Chasing the Dragon
Sometimes the best roadtrips arise from happy accidents. Maybe “accident” is the wrong word choice when talking about a drive in a car, but nonetheless, random happenings make for the best trips. One such bit of randomness got me on the best roads in the country with a set of tires that needed to be worn out before they were thrown away.
I was asked to attend a vintage Porsche get-together in North Carolina—specifically the 356 Registry’s East Coast Holiday. This year’s event was being held at the Fontana Lodge near some of the best roads in the country—specifically the Rt 129, the “Tail of the Dragon” and, Rt 143, the Cherohala Skyway. I've heard from friends about how awesome these roads were and I jumped at the chance to see if all of the hype was justified.
While I recently restored an early 911 that would have been welcome at the event, it has since gone on to a new owner—so the drive down would have to be in something a bit less interesting. No problem. My daily driver is a 2014 Mazda3—a comfortable and efficient car that handles my 100 miles worth of daily commuting very well. It’s already got 17,000 miles on it and hasn’t had a single issue. The 3 is frisky when the going gets twisty—Mazda really got the suspension tuning nearly perfect for a fun and frugal hatchback.
I have autocrossed the car a handful of times, but the Sports Car Club of America’s allowance of the John Cooper Works suspension package for the rival MINI has made the heavier 3 an also-ran. Things are only getting worse for the Mazda3 in 2015 as a cluster of faster cars has been dumped into SCCA’s slowest autocross class. Good for the sport—not good for my personal competitiveness.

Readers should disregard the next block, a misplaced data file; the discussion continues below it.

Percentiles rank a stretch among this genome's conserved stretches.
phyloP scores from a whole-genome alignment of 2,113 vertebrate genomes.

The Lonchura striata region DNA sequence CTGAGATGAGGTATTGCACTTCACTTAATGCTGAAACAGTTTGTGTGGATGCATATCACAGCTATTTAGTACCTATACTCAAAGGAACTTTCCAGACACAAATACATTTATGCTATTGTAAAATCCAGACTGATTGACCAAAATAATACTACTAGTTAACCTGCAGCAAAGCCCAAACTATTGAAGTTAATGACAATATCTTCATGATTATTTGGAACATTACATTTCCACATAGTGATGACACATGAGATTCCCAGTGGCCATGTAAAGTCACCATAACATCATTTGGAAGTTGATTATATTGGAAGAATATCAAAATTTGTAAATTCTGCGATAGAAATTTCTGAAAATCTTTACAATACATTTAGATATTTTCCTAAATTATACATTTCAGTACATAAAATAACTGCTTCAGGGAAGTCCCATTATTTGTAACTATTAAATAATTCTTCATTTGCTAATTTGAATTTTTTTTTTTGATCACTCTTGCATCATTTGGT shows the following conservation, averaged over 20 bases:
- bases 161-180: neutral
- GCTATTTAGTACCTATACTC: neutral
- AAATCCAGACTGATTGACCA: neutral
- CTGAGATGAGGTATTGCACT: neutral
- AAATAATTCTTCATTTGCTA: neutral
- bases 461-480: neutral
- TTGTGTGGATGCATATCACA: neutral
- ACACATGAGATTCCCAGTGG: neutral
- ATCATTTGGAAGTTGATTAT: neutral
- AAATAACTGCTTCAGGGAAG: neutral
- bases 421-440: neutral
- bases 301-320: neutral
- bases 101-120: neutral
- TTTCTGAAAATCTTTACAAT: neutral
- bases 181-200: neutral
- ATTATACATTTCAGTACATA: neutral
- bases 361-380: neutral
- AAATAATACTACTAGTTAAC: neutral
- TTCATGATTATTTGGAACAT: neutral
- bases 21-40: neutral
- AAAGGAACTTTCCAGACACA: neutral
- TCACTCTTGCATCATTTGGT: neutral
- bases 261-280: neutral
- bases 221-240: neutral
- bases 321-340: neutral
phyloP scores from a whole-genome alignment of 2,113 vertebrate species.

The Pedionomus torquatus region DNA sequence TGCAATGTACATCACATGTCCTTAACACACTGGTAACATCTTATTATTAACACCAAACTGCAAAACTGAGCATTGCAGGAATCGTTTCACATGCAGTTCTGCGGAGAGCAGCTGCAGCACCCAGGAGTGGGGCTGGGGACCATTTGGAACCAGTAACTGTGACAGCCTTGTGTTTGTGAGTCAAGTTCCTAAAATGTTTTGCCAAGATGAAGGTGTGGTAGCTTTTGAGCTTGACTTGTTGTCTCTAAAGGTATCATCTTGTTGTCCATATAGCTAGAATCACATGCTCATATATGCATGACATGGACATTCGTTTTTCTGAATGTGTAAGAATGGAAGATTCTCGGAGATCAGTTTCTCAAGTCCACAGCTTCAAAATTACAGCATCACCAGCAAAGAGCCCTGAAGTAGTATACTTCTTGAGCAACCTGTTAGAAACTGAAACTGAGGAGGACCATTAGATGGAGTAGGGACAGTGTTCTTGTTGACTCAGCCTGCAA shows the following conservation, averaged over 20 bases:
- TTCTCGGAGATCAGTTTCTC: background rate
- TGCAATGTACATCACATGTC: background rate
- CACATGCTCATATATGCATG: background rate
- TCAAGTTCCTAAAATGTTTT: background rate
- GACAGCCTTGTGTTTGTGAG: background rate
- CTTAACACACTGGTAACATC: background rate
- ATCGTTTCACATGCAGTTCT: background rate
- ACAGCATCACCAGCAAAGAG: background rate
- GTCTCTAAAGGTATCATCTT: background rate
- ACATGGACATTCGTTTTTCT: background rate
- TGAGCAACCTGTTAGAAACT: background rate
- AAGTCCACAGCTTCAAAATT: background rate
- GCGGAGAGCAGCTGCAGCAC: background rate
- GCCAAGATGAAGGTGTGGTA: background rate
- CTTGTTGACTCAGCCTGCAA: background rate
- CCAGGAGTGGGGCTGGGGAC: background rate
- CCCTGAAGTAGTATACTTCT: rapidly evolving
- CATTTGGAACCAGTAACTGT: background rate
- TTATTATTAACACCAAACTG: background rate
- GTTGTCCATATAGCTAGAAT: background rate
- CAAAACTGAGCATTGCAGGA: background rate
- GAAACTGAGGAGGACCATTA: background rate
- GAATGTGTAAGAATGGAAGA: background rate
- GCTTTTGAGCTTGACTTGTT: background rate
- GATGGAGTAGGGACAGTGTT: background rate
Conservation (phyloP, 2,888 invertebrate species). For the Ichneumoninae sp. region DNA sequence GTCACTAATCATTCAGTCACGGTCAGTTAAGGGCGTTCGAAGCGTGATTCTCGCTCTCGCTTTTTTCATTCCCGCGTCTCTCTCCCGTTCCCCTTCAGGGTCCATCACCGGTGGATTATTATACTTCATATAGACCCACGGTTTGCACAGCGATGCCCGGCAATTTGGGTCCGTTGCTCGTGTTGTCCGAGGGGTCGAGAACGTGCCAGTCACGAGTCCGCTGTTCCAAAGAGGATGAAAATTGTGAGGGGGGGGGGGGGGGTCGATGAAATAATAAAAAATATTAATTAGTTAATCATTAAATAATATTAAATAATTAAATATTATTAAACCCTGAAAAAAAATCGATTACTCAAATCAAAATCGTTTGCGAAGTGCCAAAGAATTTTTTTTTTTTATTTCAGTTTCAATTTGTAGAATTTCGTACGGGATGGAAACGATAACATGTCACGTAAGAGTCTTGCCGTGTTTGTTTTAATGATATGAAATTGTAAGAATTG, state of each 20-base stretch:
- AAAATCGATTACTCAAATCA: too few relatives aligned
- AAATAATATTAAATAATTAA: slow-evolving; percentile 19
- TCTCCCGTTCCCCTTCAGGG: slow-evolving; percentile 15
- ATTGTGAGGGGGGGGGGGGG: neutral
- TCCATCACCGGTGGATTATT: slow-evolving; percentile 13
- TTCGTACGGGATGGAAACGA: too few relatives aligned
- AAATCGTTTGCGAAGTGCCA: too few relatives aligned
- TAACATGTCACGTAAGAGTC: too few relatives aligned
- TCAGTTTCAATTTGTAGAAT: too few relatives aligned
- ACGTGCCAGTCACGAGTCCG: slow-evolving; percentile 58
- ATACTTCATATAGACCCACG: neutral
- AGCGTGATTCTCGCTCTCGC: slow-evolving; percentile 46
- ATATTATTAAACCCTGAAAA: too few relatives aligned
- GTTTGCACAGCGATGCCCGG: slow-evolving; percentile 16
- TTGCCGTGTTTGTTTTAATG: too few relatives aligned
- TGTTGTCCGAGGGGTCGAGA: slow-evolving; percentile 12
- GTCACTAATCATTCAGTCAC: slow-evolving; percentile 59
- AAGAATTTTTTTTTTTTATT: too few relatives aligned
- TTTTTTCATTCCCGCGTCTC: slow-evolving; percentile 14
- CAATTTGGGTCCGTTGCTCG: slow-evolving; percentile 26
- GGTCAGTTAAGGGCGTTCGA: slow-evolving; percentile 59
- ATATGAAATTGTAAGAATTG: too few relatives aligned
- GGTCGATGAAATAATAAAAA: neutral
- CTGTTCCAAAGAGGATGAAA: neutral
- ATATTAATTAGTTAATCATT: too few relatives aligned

Thanks to my lighter than expected autocross season this year (see the above mentioned 911 restoration), I’ve got a set of older Hankook RS3s that will soon be illegal for Street Class autocrossing. These tires, purchased at the end of 2012 before Hankook updated them, have a 140 UTQG treadwear rating and the SCCA is moving to 200TW for 2015. So, that means they’re fair game for some fun and games—or at least some amusing commuting until the snow starts flying.
So I took the low-rolling resistance Yokohamas that originally came on the Mazda off and the “race tires” were bolted on for the trip. The Hankooks are clearly biased for maximum performance, as noise and harshness over small pavement irregularities is markedly increased. That said, it’s nice that SCCA has changed its “Stock” autocross classes with R-compound tires over to “Street” with really much more commuter-friendly tires. It just makes sense on a variety of levels
The trip down to North Carolina from Northern Ohio was uneventful—about 10 hours with a few quick stops along the way—but my hopes for the weekend improved the closer I got to Fontana. Even the roads leading into the event venue were spectacular—one of which was Rt 28, also known as the “Hellbender” after a rare aquatic salamander that lives in the nearby rivers.